Psychotropic Drugs Have Potential to Cause Birth Defects
Researchers at the Faculty of Pharmaceutical Studies at University of Copenhagen (UC) have found that children of pregnant women who use psychotropic medications are at an increase risk of birth defects. UC Professors Lise Aagaard and Ebba Hansen’s study investigating the adverse drug reactions of psychotropic medications on children 17 years and younger over a ten-year period is available in the open access publication BMC Research Notes (//www.biomedcentral.com/1756-0500/3/176/abstract).
Concerned about the rapid incline of psychotropic medications being prescribed to the pediatric population and the varying risks of these drugs, Aagaard and Hansen set out to map all reports of adverse drug reactions among the Danish pediatric community that were associated to psychotropic medicines. Prior to their investigation, very little was documented on the severe side effects caused by these particular medications, aside from individual accounts. Using Denmark’s national Adverse Drug Reaction database, the researchers gathered all reports on adverse drug reactions caused by psychotropic medications among children from birth to age 17 that occurred between 1998 and 2007.
In their study, the researchers considered such factors as the type of psychotropic medication involved, the frequency that side effects were recorded, the severity of the child’s side effect, the child’s age, and gender in all adverse drug reaction reports. Of all 429 psychotropic adverse drug reactions involving children reported during this time period, around 56% of them were considered to be serious conditions. One-half of psychotropic adverse drug reactions occurred in adolescents and involved either antidepressants or psychostimulant medications. About 60% of all adverse drug reactions occurred in males, and 40% of all cases were related to either nervous disorders or psychiatric disorders. Most disconcerting however, was that approximately 20% of all psychotropic adverse drug reactions occurred in children between the time of birth to the age of 2, and nearly all of these cases were classified as serious conditions—involving birth deformities, severe withdrawal syndromes, and two proving fatal. Researchers found that the cause of the reactions in these babies was due to the mother’s use of psychotropic medications during pregnancy.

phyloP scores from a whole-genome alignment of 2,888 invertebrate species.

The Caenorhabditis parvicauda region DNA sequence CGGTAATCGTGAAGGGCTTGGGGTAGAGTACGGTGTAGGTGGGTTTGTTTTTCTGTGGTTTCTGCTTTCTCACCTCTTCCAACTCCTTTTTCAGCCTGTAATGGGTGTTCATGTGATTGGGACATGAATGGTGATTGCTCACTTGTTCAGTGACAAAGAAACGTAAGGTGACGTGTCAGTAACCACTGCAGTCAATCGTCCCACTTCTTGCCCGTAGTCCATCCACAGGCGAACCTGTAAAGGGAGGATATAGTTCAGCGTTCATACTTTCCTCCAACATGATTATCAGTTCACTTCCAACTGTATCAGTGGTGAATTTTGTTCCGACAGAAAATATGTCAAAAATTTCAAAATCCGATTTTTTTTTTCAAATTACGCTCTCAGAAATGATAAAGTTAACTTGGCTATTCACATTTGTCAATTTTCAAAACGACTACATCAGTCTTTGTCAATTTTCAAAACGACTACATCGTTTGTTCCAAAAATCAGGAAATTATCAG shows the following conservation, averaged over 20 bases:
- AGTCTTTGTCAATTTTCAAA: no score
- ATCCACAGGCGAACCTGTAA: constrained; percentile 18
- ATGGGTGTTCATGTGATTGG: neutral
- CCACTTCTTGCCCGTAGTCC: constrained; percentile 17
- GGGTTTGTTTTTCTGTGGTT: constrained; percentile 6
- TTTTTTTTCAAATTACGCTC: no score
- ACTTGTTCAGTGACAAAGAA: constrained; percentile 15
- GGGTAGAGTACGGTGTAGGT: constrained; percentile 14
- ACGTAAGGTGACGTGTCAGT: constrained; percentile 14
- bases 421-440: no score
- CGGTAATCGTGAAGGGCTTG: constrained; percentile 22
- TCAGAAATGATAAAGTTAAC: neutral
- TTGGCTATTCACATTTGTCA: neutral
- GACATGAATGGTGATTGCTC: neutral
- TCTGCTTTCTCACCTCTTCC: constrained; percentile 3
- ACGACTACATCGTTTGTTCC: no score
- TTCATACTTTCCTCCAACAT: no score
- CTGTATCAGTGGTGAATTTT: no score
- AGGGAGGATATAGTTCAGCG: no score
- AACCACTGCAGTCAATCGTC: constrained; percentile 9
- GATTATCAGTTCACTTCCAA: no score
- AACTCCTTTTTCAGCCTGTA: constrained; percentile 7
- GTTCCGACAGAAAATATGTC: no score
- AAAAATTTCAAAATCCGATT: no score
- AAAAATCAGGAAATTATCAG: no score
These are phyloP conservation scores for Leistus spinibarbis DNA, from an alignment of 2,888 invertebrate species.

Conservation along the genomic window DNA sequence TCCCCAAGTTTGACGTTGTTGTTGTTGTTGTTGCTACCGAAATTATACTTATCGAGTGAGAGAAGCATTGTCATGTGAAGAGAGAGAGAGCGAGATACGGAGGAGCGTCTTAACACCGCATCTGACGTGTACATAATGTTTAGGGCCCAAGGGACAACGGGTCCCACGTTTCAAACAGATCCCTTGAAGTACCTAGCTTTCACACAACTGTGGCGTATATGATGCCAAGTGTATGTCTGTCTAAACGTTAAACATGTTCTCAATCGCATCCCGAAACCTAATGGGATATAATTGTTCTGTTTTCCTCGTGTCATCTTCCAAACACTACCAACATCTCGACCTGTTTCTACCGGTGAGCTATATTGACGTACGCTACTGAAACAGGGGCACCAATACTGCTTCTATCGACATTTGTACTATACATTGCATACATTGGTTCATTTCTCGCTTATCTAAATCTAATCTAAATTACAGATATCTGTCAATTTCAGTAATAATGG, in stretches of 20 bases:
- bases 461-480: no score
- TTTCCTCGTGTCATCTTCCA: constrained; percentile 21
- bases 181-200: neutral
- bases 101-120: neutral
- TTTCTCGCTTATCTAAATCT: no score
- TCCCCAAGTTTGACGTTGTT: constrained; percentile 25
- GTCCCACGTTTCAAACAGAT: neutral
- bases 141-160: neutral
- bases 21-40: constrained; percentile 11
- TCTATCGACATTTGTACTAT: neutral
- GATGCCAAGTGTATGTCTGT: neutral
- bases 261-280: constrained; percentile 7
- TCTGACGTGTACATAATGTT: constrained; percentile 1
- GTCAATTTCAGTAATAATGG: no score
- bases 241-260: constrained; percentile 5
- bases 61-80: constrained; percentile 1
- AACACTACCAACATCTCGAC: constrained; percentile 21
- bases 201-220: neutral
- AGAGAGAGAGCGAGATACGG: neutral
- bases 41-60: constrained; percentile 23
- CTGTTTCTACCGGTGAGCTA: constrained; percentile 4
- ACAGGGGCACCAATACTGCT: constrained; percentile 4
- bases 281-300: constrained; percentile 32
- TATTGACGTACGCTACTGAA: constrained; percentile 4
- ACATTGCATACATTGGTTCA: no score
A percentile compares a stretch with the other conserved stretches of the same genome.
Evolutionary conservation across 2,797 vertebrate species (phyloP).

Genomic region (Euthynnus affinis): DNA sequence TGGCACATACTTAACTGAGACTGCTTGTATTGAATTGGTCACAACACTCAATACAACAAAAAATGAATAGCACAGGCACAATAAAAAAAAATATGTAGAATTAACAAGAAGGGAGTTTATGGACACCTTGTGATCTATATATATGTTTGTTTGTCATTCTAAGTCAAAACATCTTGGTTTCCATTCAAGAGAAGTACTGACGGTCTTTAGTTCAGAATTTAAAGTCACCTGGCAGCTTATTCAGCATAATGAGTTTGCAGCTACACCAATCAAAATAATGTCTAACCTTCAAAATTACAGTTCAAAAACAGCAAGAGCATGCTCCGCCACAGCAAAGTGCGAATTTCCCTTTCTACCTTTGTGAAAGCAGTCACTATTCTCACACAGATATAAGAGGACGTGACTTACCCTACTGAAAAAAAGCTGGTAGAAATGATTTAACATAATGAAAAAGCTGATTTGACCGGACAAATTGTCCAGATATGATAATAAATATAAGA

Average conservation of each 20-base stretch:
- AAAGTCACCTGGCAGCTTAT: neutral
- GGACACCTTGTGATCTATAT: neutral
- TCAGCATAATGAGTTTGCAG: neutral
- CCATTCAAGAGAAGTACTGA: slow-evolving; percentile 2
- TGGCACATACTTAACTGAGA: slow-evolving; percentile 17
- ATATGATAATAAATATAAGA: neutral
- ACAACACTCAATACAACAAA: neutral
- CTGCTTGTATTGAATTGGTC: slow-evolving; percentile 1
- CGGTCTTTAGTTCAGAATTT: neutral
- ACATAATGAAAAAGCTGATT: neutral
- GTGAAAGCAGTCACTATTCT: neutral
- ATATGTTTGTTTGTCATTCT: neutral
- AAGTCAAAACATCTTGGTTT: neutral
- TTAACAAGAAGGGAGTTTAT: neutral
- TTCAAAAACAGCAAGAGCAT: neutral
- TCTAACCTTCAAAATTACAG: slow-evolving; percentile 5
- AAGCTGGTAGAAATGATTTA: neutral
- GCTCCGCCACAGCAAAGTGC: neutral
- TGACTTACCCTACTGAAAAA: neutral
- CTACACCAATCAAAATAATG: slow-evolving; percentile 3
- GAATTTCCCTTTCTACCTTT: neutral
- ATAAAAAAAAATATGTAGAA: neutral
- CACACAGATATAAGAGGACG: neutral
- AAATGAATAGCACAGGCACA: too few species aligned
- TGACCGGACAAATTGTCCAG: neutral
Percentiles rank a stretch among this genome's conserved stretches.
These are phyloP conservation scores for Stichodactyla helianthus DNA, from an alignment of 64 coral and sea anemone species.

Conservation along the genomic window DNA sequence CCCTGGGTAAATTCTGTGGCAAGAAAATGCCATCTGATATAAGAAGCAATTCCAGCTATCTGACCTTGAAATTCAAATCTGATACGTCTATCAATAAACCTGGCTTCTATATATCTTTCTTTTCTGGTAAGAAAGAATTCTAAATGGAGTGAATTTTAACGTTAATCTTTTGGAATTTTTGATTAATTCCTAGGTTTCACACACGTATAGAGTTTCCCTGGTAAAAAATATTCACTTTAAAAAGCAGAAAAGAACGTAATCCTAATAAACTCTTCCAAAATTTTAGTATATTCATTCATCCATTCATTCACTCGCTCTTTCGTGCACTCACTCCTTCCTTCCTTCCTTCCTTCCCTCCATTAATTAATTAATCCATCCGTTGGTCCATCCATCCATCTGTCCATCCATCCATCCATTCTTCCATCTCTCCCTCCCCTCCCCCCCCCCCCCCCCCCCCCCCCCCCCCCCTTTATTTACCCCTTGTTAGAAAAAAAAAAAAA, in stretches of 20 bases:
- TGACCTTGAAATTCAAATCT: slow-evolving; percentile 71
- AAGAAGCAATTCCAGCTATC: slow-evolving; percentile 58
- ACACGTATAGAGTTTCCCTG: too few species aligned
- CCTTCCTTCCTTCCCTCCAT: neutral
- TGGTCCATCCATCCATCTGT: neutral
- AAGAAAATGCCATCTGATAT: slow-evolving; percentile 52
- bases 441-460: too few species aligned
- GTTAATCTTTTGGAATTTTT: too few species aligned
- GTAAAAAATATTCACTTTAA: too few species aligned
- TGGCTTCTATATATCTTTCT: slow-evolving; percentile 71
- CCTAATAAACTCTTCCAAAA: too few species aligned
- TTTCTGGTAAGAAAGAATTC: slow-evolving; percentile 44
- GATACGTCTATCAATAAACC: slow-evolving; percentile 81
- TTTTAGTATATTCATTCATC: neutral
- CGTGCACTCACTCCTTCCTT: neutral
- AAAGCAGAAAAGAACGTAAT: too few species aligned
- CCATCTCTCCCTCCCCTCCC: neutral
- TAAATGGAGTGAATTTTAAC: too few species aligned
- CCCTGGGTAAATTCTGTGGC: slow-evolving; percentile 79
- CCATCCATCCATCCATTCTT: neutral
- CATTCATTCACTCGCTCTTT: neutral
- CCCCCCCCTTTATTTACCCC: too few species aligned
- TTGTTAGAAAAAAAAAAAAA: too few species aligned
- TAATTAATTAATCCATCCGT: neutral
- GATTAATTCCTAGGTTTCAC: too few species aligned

Within the adverse drug reaction reports, researchers discovered such conditions as premature birth, low birth weight, birth deformities, and neonatal withdrawal syndrome among children under 2 years of age. Researchers believe that these various birth defects were most likely caused by the use of psychotropic medications by pregnant mothers, which include such medications as central nervous system stimulants, antidepressants, tranquilizers, and sedatives. Because these types of drugs are usually high in potency, prescribed in large dosages, and remain in the body’s system for several weeks upon ingestion, pregnant women have the potential of passing on the drug’s side effects to their unborn fetuses. The esearchers conclude that health care providers should better inform their patients of the potential risks involved with these medications, and that necessary precautions more regulation should be taken in special circumstances such as pregnancy.
In total, researchers Aagaard and Hansen found 4,500 pediatric adverse drug reactions had occurred during the decade-long time frame. Of these reports, 42% of adverse drug reactions were associated with psychostimulants (such as Ritalin), 31% were related to antidepressants (such as Prozac), and 24% were caused by antipsychotics (such as Haldol).
Because the prescribing of these medications has become so commonplace among the many nations’ health care systems, the researchers caution that these types of drugs should not be used to treat ordinary conditions. Children may be prescribed psychotropic drugs to treat such medical conditions as attention deficit disorder (ADD), central nervous system (CNS) disorders, and psychiatric disorders. Adults are equally likely to be prescribed these medications, and prescription drug use among all age groups and demographics has inclined globally. In the U.S., prescription drug abuse has become rampant among both adolescents and adults, and mortalities related to nonmedical use of prescription medications has grown five-fold in the last 16 years.